Are stocks and properties an inflation hedge?

Are stocks and properties an inflation hedge?

 

THE Manpower Ministry’s labour market report for the first quarter reveals that employees in manufacturing, transport and administrative jobs saw their real wages shrink, compared with the same period last year. Their pay increases did not quite match the 6.6 per cent inflation rate. On average, real earnings grew 3.6 per cent compared to the same three-month period last year. However, with annual inflation forecast at 6 per cent this year, a labour economist says it is a matter of time before real earnings dip for workers in other sectors.

 

This, of course, is not good news for working adults who, in addition to having to meet their current financial obligations, also have to save and plan for their children’s education as well as their own retirement. With neither pay rises nor bank deposit rates adequate to cover inflation, and with the financial and property markets still fraught with uncertainties, there would appear to be few safe investment options.

 

In normal circumstances, most people would want to maximise returns. However, in the current climate, many may want to change their risk preferences. Instead of maximising returns, the preferred objective may be to minimise risk.

 

Even so, it is worth remembering that over the long term, equities and properties are the best hedge against inflation. Between 1975 and 2007, the Consumer Price Index (CPI) in Singapore rose 187 per cent. The Straits Times Index (as calculated by Thomson Financial Datastream) climbed 1,159 per cent, while the Urban Redevelopment Authority’s property price index increased 1,334 per cent. Over the same 32-year period, Singapore’s gross domestic product expanded 914 per cent.

 

However, the key phrase to note here is ‘over the long term’.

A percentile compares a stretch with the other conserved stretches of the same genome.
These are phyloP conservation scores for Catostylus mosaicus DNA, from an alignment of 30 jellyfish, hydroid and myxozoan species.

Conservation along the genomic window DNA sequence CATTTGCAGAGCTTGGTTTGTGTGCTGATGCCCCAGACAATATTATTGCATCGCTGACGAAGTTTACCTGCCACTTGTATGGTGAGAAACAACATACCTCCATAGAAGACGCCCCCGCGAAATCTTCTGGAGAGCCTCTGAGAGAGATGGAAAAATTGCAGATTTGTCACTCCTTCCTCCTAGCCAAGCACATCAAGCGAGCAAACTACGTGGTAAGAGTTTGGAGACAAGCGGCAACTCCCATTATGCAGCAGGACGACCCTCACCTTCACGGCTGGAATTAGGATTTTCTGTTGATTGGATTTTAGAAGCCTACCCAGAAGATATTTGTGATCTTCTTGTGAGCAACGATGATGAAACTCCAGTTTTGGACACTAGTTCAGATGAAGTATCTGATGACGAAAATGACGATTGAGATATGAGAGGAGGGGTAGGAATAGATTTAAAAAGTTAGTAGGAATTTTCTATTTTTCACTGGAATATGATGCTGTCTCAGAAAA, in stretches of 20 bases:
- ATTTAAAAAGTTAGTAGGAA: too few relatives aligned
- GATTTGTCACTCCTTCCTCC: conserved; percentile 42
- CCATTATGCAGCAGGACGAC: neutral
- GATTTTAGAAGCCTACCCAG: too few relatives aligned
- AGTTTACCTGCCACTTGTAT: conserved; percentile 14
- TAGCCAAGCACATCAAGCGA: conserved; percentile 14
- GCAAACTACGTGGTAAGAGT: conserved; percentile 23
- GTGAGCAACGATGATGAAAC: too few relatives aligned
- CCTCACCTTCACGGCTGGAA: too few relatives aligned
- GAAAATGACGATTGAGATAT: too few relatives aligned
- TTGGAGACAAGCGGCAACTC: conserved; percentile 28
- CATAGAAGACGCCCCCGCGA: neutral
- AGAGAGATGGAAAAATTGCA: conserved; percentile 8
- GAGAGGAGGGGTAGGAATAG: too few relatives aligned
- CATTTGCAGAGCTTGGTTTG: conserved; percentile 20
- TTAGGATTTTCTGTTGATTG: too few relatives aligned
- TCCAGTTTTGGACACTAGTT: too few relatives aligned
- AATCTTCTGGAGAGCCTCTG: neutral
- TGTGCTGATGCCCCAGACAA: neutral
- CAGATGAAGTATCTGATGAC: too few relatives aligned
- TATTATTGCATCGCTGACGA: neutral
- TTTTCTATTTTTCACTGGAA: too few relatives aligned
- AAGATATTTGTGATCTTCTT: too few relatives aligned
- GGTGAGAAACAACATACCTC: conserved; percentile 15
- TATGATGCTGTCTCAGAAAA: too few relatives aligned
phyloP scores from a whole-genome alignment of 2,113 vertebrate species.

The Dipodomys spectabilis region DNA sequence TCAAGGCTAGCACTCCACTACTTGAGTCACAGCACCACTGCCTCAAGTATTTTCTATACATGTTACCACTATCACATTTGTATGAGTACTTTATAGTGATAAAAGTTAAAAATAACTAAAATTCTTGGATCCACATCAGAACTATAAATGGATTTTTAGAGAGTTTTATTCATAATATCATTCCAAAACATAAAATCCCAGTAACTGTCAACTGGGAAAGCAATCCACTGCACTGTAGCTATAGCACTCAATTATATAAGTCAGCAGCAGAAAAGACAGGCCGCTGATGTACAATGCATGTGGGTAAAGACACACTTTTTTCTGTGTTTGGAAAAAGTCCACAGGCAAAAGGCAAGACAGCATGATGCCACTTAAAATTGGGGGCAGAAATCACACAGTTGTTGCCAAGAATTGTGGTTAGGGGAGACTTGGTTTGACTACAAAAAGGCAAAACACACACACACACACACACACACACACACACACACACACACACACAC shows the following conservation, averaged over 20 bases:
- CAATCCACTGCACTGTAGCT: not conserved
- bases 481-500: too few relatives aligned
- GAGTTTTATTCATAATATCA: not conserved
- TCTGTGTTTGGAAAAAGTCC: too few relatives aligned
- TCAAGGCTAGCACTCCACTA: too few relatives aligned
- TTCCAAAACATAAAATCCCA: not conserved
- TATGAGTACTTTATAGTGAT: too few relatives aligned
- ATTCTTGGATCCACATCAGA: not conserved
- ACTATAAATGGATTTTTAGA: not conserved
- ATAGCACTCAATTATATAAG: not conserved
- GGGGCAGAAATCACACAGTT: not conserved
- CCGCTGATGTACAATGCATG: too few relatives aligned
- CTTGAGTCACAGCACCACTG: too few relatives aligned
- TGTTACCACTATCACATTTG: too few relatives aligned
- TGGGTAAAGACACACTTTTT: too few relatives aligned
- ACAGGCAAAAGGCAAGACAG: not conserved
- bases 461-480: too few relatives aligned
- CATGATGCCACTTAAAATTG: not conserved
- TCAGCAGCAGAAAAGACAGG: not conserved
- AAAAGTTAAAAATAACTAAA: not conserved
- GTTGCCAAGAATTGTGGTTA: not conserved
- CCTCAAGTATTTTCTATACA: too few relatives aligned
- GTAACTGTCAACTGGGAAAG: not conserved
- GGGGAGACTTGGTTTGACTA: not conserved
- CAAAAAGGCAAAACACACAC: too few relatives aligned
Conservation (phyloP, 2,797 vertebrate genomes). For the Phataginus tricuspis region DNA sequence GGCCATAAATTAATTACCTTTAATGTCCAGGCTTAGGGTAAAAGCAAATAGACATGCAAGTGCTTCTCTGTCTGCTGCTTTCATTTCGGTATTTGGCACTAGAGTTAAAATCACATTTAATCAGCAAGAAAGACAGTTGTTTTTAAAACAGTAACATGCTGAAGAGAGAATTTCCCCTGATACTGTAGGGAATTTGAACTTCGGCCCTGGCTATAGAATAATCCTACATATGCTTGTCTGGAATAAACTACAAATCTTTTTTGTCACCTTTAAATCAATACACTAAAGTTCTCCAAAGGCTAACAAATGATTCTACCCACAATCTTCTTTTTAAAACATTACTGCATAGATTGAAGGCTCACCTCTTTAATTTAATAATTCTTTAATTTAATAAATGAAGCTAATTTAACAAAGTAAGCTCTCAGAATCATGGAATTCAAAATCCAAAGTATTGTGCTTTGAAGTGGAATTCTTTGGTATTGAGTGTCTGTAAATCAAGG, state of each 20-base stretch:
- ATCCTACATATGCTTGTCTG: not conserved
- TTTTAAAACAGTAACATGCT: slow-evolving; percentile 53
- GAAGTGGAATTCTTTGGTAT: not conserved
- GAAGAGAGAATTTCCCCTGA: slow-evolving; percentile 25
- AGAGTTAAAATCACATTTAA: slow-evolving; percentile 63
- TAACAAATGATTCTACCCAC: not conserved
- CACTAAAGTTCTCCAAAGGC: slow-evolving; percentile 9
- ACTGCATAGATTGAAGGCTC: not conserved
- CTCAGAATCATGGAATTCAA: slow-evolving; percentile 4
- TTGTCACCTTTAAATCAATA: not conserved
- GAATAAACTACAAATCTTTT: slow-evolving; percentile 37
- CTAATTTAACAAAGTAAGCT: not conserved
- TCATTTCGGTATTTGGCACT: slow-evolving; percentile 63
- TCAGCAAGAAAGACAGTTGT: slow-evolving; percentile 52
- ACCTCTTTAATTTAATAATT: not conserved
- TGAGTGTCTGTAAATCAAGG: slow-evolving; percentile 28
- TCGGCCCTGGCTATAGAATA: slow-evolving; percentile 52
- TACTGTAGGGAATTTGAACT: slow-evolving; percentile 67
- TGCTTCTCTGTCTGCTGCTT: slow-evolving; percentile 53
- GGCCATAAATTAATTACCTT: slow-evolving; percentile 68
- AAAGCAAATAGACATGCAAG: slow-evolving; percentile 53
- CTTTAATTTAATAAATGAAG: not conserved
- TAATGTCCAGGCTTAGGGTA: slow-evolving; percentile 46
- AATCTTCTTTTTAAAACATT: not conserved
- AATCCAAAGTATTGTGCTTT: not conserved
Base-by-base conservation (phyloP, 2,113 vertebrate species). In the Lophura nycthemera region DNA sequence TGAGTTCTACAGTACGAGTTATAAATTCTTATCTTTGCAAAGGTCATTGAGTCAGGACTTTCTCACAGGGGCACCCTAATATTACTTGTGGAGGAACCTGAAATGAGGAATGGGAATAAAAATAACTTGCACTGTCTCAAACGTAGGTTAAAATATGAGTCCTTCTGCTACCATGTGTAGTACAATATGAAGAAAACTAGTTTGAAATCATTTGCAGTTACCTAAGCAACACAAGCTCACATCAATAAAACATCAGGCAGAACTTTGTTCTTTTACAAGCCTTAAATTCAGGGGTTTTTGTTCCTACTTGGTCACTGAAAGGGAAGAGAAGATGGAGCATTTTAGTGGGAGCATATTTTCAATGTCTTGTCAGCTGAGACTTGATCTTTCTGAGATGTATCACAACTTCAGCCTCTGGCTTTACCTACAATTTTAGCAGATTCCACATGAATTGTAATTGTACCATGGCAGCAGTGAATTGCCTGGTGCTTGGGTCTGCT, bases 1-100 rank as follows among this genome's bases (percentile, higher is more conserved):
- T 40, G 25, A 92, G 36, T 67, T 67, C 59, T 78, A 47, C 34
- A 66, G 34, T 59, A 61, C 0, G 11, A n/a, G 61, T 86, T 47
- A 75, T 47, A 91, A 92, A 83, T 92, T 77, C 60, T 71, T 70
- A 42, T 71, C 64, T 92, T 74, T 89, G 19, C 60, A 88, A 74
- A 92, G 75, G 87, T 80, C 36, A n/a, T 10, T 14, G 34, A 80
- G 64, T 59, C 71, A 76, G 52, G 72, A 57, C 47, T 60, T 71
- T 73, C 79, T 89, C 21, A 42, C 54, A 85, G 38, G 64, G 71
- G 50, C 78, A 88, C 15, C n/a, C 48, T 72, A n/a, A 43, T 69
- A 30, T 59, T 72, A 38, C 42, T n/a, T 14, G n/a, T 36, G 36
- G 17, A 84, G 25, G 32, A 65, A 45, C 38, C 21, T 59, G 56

Of course, in the case of equities and properties, which are prone to big swings in prices, the returns one gets will depend a lot on one’s entry level. Investors entering at the wrong point in the cycle would be in for a rough ride. Out of the 28 rolling five-year holding periods in the last 32 years, the STI’s returns lagged the CPI in eight of those periods. Property prices rose less than general prices in 10 periods. But if the holding period is increased to 10 years, stocks failed to keep up with inflation in only three out of the 23 rolling ten-year periods between 1975 and 2007. For property, it was four. But for holding periods of 15 years and above, both properties and equities comfortably beat inflation for all the holding periods. Moreover, returns on properties exceeded those on equities.

 

So for any investor who takes the long view – that is, 15 years or more – current market conditions should not be a deterrent to meeting long-term financial goals.

 

Source: Business Times

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One Response

  1. […] Are stocks and properties an inflation hedge? With neither pay rises nor bank deposit rates adequate to cover inflation, and with the financial and property markets still fraught with uncertainties, there would appear to be few safe investment options. … […]

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